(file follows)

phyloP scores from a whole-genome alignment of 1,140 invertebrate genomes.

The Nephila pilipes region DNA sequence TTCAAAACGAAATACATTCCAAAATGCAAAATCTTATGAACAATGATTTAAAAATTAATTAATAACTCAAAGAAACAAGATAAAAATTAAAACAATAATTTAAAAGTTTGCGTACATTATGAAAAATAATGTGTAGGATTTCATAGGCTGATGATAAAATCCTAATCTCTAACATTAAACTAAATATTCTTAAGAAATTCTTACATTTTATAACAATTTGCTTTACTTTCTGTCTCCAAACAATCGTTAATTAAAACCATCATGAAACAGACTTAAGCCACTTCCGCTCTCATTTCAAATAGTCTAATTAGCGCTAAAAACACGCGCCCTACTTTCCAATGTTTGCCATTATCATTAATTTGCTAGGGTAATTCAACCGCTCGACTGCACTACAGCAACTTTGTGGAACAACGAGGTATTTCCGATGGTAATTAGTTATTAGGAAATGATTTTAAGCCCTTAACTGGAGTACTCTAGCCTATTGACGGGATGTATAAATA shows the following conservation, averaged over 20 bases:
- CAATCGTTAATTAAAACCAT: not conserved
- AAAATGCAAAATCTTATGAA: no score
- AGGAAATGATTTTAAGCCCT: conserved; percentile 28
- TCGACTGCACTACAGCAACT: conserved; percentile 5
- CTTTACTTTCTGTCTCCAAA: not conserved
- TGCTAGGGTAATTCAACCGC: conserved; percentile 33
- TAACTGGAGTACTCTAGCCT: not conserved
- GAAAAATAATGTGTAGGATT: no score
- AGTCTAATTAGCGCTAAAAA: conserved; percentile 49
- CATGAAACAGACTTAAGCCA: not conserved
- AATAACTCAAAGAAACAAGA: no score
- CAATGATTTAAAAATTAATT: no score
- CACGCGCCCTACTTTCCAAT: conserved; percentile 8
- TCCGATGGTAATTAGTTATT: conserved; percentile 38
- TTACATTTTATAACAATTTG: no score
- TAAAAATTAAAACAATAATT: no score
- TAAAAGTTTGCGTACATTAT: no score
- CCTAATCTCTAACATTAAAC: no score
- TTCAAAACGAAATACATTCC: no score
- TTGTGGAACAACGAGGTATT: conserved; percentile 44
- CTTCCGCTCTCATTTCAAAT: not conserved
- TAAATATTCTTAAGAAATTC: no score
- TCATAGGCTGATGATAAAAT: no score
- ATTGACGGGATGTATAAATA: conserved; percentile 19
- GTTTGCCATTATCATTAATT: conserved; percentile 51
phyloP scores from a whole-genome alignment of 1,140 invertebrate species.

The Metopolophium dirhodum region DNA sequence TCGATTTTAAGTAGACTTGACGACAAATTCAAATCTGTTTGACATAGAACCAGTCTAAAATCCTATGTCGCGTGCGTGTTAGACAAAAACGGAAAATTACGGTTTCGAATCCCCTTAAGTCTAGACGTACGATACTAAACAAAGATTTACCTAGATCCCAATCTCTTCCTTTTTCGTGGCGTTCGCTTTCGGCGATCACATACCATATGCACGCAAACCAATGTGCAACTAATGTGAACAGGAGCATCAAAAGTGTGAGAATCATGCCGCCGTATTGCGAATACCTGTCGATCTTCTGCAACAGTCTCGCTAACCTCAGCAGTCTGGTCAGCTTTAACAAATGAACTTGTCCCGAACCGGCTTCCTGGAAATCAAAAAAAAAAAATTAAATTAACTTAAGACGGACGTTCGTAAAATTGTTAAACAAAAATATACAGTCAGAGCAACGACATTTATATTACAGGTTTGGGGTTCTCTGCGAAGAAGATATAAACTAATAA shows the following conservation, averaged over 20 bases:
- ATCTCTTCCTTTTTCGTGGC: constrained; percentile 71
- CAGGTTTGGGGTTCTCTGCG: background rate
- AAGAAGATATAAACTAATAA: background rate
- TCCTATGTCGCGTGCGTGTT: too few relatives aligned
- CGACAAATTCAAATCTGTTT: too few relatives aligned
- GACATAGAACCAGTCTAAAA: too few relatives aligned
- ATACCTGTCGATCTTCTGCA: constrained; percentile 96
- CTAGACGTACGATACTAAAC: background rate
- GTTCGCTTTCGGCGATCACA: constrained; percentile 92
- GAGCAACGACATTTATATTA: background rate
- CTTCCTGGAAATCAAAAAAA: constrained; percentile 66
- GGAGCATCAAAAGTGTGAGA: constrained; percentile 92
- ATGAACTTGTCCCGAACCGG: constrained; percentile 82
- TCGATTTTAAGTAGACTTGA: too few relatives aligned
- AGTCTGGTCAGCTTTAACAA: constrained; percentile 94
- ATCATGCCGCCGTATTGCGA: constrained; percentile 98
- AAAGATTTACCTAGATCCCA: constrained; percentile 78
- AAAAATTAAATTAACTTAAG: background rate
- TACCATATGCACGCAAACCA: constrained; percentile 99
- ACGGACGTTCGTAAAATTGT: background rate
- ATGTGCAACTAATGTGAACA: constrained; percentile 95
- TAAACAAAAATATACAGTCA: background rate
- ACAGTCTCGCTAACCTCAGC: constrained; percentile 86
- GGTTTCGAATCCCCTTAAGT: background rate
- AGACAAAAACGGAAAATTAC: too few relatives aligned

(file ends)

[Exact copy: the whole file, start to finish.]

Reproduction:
phyloP scores from a whole-genome alignment of 1,140 invertebrate genomes.

The Nephila pilipes region DNA sequence TTCAAAACGAAATACATTCCAAAATGCAAAATCTTATGAACAATGATTTAAAAATTAATTAATAACTCAAAGAAACAAGATAAAAATTAAAACAATAATTTAAAAGTTTGCGTACATTATGAAAAATAATGTGTAGGATTTCATAGGCTGATGATAAAATCCTAATCTCTAACATTAAACTAAATATTCTTAAGAAATTCTTACATTTTATAACAATTTGCTTTACTTTCTGTCTCCAAACAATCGTTAATTAAAACCATCATGAAACAGACTTAAGCCACTTCCGCTCTCATTTCAAATAGTCTAATTAGCGCTAAAAACACGCGCCCTACTTTCCAATGTTTGCCATTATCATTAATTTGCTAGGGTAATTCAACCGCTCGACTGCACTACAGCAACTTTGTGGAACAACGAGGTATTTCCGATGGTAATTAGTTATTAGGAAATGATTTTAAGCCCTTAACTGGAGTACTCTAGCCTATTGACGGGATGTATAAATA shows the following conservation, averaged over 20 bases:
- CAATCGTTAATTAAAACCAT: not conserved
- AAAATGCAAAATCTTATGAA: no score
- AGGAAATGATTTTAAGCCCT: conserved; percentile 28
- TCGACTGCACTACAGCAACT: conserved; percentile 5
- CTTTACTTTCTGTCTCCAAA: not conserved
- TGCTAGGGTAATTCAACCGC: conserved; percentile 33
- TAACTGGAGTACTCTAGCCT: not conserved
- GAAAAATAATGTGTAGGATT: no score
- AGTCTAATTAGCGCTAAAAA: conserved; percentile 49
- CATGAAACAGACTTAAGCCA: not conserved
- AATAACTCAAAGAAACAAGA: no score
- CAATGATTTAAAAATTAATT: no score
- CACGCGCCCTACTTTCCAAT: conserved; percentile 8
- TCCGATGGTAATTAGTTATT: conserved; percentile 38
- TTACATTTTATAACAATTTG: no score
- TAAAAATTAAAACAATAATT: no score
- TAAAAGTTTGCGTACATTAT: no score
- CCTAATCTCTAACATTAAAC: no score
- TTCAAAACGAAATACATTCC: no score
- TTGTGGAACAACGAGGTATT: conserved; percentile 44
- CTTCCGCTCTCATTTCAAAT: not conserved
- TAAATATTCTTAAGAAATTC: no score
- TCATAGGCTGATGATAAAAT: no score
- ATTGACGGGATGTATAAATA: conserved; percentile 19
- GTTTGCCATTATCATTAATT: conserved; percentile 51
phyloP scores from a whole-genome alignment of 1,140 invertebrate species.

The Metopolophium dirhodum region DNA sequence TCGATTTTAAGTAGACTTGACGACAAATTCAAATCTGTTTGACATAGAACCAGTCTAAAATCCTATGTCGCGTGCGTGTTAGACAAAAACGGAAAATTACGGTTTCGAATCCCCTTAAGTCTAGACGTACGATACTAAACAAAGATTTACCTAGATCCCAATCTCTTCCTTTTTCGTGGCGTTCGCTTTCGGCGATCACATACCATATGCACGCAAACCAATGTGCAACTAATGTGAACAGGAGCATCAAAAGTGTGAGAATCATGCCGCCGTATTGCGAATACCTGTCGATCTTCTGCAACAGTCTCGCTAACCTCAGCAGTCTGGTCAGCTTTAACAAATGAACTTGTCCCGAACCGGCTTCCTGGAAATCAAAAAAAAAAAATTAAATTAACTTAAGACGGACGTTCGTAAAATTGTTAAACAAAAATATACAGTCAGAGCAACGACATTTATATTACAGGTTTGGGGTTCTCTGCGAAGAAGATATAAACTAATAA shows the following conservation, averaged over 20 bases:
- ATCTCTTCCTTTTTCGTGGC: constrained; percentile 71
- CAGGTTTGGGGTTCTCTGCG: background rate
- AAGAAGATATAAACTAATAA: background rate
- TCCTATGTCGCGTGCGTGTT: too few relatives aligned
- CGACAAATTCAAATCTGTTT: too few relatives aligned
- GACATAGAACCAGTCTAAAA: too few relatives aligned
- ATACCTGTCGATCTTCTGCA: constrained; percentile 96
- CTAGACGTACGATACTAAAC: background rate
- GTTCGCTTTCGGCGATCACA: constrained; percentile 92
- GAGCAACGACATTTATATTA: background rate
- CTTCCTGGAAATCAAAAAAA: constrained; percentile 66
- GGAGCATCAAAAGTGTGAGA: constrained; percentile 92
- ATGAACTTGTCCCGAACCGG: constrained; percentile 82
- TCGATTTTAAGTAGACTTGA: too few relatives aligned
- AGTCTGGTCAGCTTTAACAA: constrained; percentile 94
- ATCATGCCGCCGTATTGCGA: constrained; percentile 98
- AAAGATTTACCTAGATCCCA: constrained; percentile 78
- AAAAATTAAATTAACTTAAG: background rate
- TACCATATGCACGCAAACCA: constrained; percentile 99
- ACGGACGTTCGTAAAATTGT: background rate
- ATGTGCAACTAATGTGAACA: constrained; percentile 95
- TAAACAAAAATATACAGTCA: background rate
- ACAGTCTCGCTAACCTCAGC: constrained; percentile 86
- GGTTTCGAATCCCCTTAAGT: background rate
- AGACAAAAACGGAAAATTAC: too few relatives aligned